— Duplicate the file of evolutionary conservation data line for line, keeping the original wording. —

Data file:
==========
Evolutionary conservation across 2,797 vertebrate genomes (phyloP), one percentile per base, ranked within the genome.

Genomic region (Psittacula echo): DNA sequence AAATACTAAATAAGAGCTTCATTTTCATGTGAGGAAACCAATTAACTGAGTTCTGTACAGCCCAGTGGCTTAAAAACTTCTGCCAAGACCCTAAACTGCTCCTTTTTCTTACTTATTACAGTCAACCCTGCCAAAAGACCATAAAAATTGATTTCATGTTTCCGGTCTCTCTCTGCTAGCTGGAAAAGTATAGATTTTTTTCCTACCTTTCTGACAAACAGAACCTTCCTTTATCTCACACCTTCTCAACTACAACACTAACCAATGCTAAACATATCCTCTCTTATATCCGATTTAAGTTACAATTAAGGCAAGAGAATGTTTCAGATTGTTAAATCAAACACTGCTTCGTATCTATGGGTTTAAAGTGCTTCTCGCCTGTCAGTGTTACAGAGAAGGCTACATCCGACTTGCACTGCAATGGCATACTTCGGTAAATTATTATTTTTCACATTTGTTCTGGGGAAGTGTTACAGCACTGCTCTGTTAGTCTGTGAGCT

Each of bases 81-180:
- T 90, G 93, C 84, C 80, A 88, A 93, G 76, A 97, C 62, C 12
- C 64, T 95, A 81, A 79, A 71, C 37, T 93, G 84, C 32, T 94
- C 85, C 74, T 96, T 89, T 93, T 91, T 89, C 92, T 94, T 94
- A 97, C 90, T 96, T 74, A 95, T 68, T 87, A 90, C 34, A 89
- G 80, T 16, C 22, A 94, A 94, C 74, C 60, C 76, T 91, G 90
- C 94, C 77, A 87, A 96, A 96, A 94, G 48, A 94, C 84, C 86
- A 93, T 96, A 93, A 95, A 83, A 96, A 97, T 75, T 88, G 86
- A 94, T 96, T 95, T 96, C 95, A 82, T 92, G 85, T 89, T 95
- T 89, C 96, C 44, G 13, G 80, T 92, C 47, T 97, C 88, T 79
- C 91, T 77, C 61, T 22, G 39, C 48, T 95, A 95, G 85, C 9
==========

Evolutionary conservation across 2,797 vertebrate genomes (phyloP), one percentile per base, ranked within the genome.

Genomic region (Psittacula echo): DNA sequence AAATACTAAATAAGAGCTTCATTTTCATGTGAGGAAACCAATTAACTGAGTTCTGTACAGCCCAGTGGCTTAAAAACTTCTGCCAAGACCCTAAACTGCTCCTTTTTCTTACTTATTACAGTCAACCCTGCCAAAAGACCATAAAAATTGATTTCATGTTTCCGGTCTCTCTCTGCTAGCTGGAAAAGTATAGATTTTTTTCCTACCTTTCTGACAAACAGAACCTTCCTTTATCTCACACCTTCTCAACTACAACACTAACCAATGCTAAACATATCCTCTCTTATATCCGATTTAAGTTACAATTAAGGCAAGAGAATGTTTCAGATTGTTAAATCAAACACTGCTTCGTATCTATGGGTTTAAAGTGCTTCTCGCCTGTCAGTGTTACAGAGAAGGCTACATCCGACTTGCACTGCAATGGCATACTTCGGTAAATTATTATTTTTCACATTTGTTCTGGGGAAGTGTTACAGCACTGCTCTGTTAGTCTGTGAGCT

Each of bases 81-180:
- T 90, G 93, C 84, C 80, A 88, A 93, G 76, A 97, C 62, C 12
- C 64, T 95, A 81, A 79, A 71, C 37, T 93, G 84, C 32, T 94
- C 85, C 74, T 96, T 89, T 93, T 91, T 89, C 92, T 94, T 94
- A 97, C 90, T 96, T 74, A 95, T 68, T 87, A 90, C 34, A 89
- G 80, T 16, C 22, A 94, A 94, C 74, C 60, C 76, T 91, G 90
- C 94, C 77, A 87, A 96, A 96, A 94, G 48, A 94, C 84, C 86
- A 93, T 96, A 93, A 95, A 83, A 96, A 97, T 75, T 88, G 86
- A 94, T 96, T 95, T 96, C 95, A 82, T 92, G 85, T 89, T 95
- T 89, C 96, C 44, G 13, G 80, T 92, C 47, T 97, C 88, T 79
- C 91, T 77, C 61, T 22, G 39, C 48, T 95, A 95, G 85, C 9